Task Type: Short Answer

Deliverable Length: 3-4 Paragraphs

Points Possible: 75

 

Assignment: See Blackboard under Lessons Tab

 

PART III: ASPECTS OF COLONIAL SOCEITY

 

X. ECONOMIC ACTIVITIES IN THE ATLANTIC WORLD: WEST AFRICA & THE AMERICAS

 

Required reading: 

K. G. Davies, The North Atlantic World in the Seventeenth Century, pp. 141-196. [See Readings File for this topic]

Mark A. Burkolder & Lyman L. Johnson, Colonial Latin America, pp. 156-193. [See Readings File for this topic]

Douglas R. Egerton et al, The Atlantic World, ch. 6 [Slave Trade] [See Readings File for this topic]

Thomas Benjamin, “Bondage. The Atlantic Planation Complex and the Cultures of Slavery,” in The Atlantic World. European, Africans, Indians and their Social History, 1400-1900, pp. 373-419 [See Readings File for this topic]

 

Recommended Reading: (Guide for those seeking more information on the topic)

Charles R. Boxer, The Portuguese Seaborne Empire, 1415-1825, pp. 84-105

Carla Rahn Phillips, "The Growth and Composition of Trade in the Iberian Empires, 1450-1750" in James D. Tracy, ed., The Rise of Merchant Empires: Long-Distance Trade in the Early Modern World, 1350-1750 (New York: Cambridge University Press, 1990), pp. 34-101.

John Thornton, Africa and Africans int he Making of the Atlantic World

P. E. Hair & Robin Law, “The English in Western Africa to 1700,” in Nicholas Cany, ed., The Origins of Empire, pp. 241-163.

John K. Thornton, “The Portuguese in Africa,” in Francisco Bethencourt & Diogo Ramada Curto, The Portuguese Oceanic Expansion, 1400-1800, pp. 138-160.

David Eltis & David Richardson, “The Numbers Game’ and Routes to Slavery,” Slavery and Abolition 18 (1997)

Felipe Fernandez Armesto, “Africans, the Involuntary Colonists” in Thomas Benjamin et al. eds., The Atlantic World in the Age of Empire, pp. 185-190.

Douglas R. Egerton et al, The Atlantic World, ch. 7 [Trade]

Thomas Benjamin, “Uprooted. West Africa, the Americas and the Atlantic Slave Trade,” in The Atlantic World. European, Africans, Indians and their Social History, 1400-1900, pp. 326-372.

 

Task Type: Short Answer

Deliverable Length: 3-4 Paragraphs

Points Possible: 75

 

Assignment: See Blackboard under Lessons Tab

 

XI. SOCIAL DYNAMICS OF COLONIAL SOCIETIES I:  RACE RELATIONS

 

Required reading: [Some of the required reading for this topic is also useful for topic XII]

Bailey W. Diffie & George D. Winius, Foundations of the Portuguese Empire, 1415-1580, pp. 331-335.

Lyle N. McAlister, Spain and Portugal in the New World, 1492-1700, pp. 108—132, 153-181. [See Readings File for this topic]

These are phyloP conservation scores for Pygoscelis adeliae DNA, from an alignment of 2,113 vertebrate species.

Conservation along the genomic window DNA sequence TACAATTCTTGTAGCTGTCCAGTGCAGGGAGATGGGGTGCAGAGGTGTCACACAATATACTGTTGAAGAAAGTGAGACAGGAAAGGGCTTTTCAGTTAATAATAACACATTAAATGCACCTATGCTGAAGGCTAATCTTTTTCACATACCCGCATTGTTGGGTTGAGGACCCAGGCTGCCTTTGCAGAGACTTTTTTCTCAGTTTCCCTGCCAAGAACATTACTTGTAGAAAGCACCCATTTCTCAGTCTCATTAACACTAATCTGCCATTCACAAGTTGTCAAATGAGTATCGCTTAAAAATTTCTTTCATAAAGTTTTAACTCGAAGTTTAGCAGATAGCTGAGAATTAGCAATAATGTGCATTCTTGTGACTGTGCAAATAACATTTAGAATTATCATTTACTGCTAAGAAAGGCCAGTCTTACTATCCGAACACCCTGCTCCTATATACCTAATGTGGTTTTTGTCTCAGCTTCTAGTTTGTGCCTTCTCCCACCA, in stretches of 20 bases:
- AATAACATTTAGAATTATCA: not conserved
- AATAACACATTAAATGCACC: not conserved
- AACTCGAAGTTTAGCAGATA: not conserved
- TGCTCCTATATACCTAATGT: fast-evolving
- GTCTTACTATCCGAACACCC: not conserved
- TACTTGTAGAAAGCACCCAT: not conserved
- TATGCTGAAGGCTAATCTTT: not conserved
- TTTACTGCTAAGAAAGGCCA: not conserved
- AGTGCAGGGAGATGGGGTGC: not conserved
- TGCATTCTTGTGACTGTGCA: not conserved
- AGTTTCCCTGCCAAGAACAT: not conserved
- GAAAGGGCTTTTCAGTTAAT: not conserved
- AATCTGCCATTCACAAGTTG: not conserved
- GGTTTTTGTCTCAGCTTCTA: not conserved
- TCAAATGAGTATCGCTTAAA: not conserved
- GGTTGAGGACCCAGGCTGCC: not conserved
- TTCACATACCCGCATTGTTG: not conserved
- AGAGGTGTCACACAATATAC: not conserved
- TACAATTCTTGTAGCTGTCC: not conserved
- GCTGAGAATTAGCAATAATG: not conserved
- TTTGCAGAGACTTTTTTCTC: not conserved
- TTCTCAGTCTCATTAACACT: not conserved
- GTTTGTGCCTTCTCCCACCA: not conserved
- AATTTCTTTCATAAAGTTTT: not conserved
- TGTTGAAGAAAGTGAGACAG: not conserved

Holden Furber, Rival Empires of Trade in the Orient, 1600-1800, pp. 314-322. [See Readings File for this topic]

Peter C. Mancall, “Native Americans and Europeans in English America, 1500-1700,” in Nicholas Cany, ed., The Origins of Empire, pp. 328-349 [See Readings File for this topic]

 

Recommended Reading: (Guide for those seeking more information on the topic)

 

C. R. Boxer, The Dutch Seaborne Empire, 1600-1800, 215-241 [pb 241-272]

C. R. Boxer, Race Relations in the Portuguese Colonial Empire, 1415-1825

Thomas Benjamin, “Engagement. The Entangled Worlds of Indians and Europeans,” in The Atlantic World. European, Africans, Indians and their Social History, 1400-1900, pp. 273-325

Chandra Richard de Silva, ‘Beyond the Cape: The Portuguese Encounter with the Peoples of South Asia’, in Stuart B. Schwartz, ed., Implicit Understandings: Observing, Reporting, and Reflecting on the Encounters between Europeans and Other Peoples in the Early Modern Era, (Cambridge University Press, 1994), pp., 295-322.

 

Task Type: Short Answer

Deliverable Length: 3-4 Paragraphs

Points Possible: 75

 

Assignment: See Blackboard under Lessons Tab

 

XII. CULTURAL CONTACTS IN COLONIAL SOCIETIES: ACCULTURATION & CHRISTIANIZATION

 

Required reading:

J. H. Parry, The Spanish Seaborne Empire, pp. 152-172. [See Readings File for this topic]

C. R. Boxer, The Portuguese Seaborne Empire, 1415-1825, pp. 65-83, 228-248. [See Readings File for this topic]

Thomas Benjamin, “Engagement. The Entangled Worlds of Indians and Europeans,” in The Atlantic World. European, Africans, Indians and their Social History, 1400-1900, pp. 299-313. [See Readings File for this topic]

 

Recommended Reading: (Guide for those seeking more information on the topic)

C. R. Boxer, The Dutch Seaborne Empire, 1600-1800, pp. 113-186 [pb 126-208]

C. R. de Silva, ‘Beyond the Cape: The Portuguese Encounter with the Peoples of South Asia’, in Implicit Understandings: Observing, Reporting, and Reflecting on the Encounters between Europeans and Other Peoples in the Early Modern Era, Stuart B. Schwartz (ed.), (Cambridge University Press, 1994), pp., pp. 295-322.